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ARS Home » Plains Area » Lincoln, Nebraska » Wheat, Sorghum and Forage Research » Research » Publications at this Location » Publication #392964

Research Project: Genetic Improvement of Sorghum for Bioenergy, Feed, and Food Uses

Location: Wheat, Sorghum and Forage Research

Title: Wound and defense induced cell wall phenylpropanoids in sweet sorghums with differing responses to stalk pathogens

item KHASIN, MAYA - Former ARS Employee
item O`Neill, Patrick
item Bernhardson, Lois
item Palmer, Nathan - Nate
item Scully, Erin
item Sarath, Gautam
item Sattler, Scott
item Funnell-Harris, Deanna

Submitted to: Meeting Abstract
Publication Type: Abstract Only
Publication Acceptance Date: 5/13/2022
Publication Date: N/A
Citation: N/A

Interpretive Summary:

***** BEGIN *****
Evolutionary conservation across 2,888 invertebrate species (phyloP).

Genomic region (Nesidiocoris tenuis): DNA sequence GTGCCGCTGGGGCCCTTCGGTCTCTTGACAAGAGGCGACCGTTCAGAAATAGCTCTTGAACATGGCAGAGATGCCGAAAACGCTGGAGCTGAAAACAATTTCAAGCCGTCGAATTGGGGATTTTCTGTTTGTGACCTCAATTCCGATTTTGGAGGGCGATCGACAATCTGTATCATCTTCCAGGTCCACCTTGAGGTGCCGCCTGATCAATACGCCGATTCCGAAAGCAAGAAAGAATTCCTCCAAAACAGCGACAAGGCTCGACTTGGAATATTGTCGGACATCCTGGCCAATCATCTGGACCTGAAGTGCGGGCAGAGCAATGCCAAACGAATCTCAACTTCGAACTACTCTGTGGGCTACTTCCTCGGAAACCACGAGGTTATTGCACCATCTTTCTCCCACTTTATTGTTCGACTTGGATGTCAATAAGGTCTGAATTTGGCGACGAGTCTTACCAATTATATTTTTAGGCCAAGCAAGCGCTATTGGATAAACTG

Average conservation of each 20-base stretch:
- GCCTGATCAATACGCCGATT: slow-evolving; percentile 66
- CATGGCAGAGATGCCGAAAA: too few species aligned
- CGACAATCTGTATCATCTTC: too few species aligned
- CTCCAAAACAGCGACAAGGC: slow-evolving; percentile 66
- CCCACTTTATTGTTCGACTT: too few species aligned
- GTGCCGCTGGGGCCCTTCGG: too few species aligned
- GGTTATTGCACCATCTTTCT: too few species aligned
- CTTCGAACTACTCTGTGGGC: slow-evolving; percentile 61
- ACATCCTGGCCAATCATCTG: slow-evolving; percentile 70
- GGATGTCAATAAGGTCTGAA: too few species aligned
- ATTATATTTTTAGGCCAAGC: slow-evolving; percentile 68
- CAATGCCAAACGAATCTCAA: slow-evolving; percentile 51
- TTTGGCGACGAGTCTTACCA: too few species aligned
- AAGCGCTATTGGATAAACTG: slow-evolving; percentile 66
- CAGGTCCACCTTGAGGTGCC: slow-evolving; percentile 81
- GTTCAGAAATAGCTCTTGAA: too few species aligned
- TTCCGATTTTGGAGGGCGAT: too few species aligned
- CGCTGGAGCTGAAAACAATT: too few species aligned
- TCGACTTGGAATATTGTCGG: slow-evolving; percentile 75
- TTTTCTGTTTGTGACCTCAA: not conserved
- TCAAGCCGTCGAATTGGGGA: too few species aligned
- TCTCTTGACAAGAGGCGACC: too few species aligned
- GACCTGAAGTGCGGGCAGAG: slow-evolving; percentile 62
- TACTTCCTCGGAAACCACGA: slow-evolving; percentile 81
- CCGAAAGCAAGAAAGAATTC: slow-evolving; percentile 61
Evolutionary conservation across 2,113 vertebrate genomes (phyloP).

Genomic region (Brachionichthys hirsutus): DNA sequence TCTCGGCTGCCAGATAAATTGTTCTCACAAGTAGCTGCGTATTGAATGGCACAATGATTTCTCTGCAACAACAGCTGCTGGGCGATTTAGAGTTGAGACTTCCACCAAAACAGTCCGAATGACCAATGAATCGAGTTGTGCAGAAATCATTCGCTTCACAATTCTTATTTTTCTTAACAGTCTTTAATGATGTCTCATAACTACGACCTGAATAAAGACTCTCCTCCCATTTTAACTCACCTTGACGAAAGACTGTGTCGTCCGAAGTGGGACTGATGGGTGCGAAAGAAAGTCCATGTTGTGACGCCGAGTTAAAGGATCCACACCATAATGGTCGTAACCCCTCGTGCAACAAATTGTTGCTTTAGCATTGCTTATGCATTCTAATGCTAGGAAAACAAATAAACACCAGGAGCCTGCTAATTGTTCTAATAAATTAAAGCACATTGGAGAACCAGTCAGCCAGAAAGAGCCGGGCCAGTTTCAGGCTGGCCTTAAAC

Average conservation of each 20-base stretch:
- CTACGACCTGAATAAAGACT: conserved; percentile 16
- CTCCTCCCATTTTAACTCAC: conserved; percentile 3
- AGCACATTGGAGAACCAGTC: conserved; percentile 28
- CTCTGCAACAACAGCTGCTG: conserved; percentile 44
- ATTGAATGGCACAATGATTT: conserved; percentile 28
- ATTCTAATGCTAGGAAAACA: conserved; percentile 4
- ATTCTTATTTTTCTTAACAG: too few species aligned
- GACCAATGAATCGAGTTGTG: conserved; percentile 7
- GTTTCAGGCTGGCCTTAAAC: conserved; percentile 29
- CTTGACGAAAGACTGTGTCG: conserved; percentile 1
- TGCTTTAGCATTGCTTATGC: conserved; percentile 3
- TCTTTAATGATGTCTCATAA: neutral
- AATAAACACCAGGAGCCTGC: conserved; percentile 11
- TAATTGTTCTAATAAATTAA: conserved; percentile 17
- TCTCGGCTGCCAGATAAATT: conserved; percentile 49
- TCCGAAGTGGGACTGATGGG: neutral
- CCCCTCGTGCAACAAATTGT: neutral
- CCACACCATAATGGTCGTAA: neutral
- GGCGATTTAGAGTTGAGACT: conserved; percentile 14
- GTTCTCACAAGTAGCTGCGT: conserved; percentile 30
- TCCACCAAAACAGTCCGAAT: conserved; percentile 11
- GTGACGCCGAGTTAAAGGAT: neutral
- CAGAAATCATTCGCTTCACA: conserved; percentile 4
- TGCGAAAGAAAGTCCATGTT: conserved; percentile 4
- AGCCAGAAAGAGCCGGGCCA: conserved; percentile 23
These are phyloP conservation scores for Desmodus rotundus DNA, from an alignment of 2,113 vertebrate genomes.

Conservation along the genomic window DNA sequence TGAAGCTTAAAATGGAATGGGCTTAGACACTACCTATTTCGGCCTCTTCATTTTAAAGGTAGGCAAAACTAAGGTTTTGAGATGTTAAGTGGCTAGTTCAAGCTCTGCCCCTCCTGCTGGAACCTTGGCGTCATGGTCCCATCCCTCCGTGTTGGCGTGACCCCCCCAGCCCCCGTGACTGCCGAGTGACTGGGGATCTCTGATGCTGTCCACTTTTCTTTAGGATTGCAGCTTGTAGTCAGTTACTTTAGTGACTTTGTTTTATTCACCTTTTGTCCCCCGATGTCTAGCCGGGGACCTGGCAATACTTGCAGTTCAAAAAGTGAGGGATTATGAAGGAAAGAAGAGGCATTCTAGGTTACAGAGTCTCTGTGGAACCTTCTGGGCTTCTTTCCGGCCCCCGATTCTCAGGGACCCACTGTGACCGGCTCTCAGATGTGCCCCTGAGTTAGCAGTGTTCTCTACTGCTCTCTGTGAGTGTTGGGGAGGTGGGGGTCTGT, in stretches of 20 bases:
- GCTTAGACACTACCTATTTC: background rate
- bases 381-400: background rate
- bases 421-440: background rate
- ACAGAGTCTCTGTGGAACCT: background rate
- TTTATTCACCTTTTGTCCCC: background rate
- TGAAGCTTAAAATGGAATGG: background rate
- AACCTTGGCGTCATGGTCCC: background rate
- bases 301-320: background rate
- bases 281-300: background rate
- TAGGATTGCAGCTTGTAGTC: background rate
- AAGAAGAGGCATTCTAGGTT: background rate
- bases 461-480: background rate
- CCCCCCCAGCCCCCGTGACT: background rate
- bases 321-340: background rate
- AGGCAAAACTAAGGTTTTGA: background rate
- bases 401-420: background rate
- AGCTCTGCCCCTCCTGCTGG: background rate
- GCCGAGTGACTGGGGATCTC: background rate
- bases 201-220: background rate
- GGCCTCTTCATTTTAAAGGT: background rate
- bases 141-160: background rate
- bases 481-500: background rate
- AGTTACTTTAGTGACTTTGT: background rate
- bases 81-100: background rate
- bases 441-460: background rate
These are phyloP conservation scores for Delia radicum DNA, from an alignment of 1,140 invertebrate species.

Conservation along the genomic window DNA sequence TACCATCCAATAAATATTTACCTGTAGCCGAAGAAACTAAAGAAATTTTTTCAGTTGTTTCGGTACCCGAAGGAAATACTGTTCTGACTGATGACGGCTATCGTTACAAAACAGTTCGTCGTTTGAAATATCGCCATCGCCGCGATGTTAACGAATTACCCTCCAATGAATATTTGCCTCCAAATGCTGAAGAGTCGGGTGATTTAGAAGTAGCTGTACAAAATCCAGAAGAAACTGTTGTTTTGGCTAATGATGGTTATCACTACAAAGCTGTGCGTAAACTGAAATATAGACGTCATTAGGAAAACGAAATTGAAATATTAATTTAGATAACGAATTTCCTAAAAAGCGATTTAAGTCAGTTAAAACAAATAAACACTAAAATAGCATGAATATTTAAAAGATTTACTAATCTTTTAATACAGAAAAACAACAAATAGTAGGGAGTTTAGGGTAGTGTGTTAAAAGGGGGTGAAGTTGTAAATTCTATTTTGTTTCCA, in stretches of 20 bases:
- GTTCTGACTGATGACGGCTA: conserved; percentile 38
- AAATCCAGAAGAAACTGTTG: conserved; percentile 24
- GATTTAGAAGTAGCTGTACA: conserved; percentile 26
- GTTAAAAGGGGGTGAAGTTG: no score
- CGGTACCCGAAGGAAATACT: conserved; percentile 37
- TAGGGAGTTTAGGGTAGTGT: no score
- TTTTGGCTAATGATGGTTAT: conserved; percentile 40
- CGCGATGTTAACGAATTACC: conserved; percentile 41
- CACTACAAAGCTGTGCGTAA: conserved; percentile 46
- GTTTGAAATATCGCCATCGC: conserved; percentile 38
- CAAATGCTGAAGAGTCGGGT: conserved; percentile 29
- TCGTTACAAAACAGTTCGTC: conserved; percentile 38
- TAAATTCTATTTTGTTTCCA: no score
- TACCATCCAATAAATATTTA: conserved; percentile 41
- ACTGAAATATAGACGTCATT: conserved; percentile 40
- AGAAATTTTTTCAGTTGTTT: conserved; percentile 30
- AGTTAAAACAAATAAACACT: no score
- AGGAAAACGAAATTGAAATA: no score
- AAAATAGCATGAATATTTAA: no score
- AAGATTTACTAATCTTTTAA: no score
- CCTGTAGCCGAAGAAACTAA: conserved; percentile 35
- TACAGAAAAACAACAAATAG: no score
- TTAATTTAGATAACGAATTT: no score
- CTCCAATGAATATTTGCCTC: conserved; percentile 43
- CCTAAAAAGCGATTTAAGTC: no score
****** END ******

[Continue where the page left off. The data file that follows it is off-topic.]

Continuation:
Technical Abstract: Stalk rots significantly impact biomass yield and sugar quality of sweet sorghums. Two lines differing in responses to two stalk rotting fungi were compared: M81-E was more resistant to Macrophomina phaseolina than Colman, and both lines were susceptible to Fusarium thapsinum. RNA sequencing, metabolite profiling, and defense-related enzyme assays were performed to characterize responses of the lines to the pathogens and wounding (control) at 0, 3, and 13 days after inoculation (DAI). Gene expression analyses demonstrated that the genes encoding monolignol pathway related enzymes were a central part of the transcriptional response to wounding at 3 DAI in both lines, which corresponded to the increased accumulation of soluble and wall-bound hydroxycinnamic acids at 13 DAI. Monolignol biosynthetic genes were coexpressed with the transcriptional factor SbMyb76 in Colman inoculations with both fungi and the wound inoculation. However, this coexpression pattern was only observed in M. phaseolina inoculation of M81-E. Together these data suggest that SbMyb76 may activate defense lignin biosynthesis. In wounded plants, the expression of several pathogenesis-related genes was increased in M81-E relative to Colman. In plants inoculated with both pathogens or wound-inoculated, catalase, laccase and peroxidase activities were increased from 3 DAI to 13 DAI for both lines. Together, these results suggest that components of the wound response of M81-E may provide a protective effect against M. phaseolina.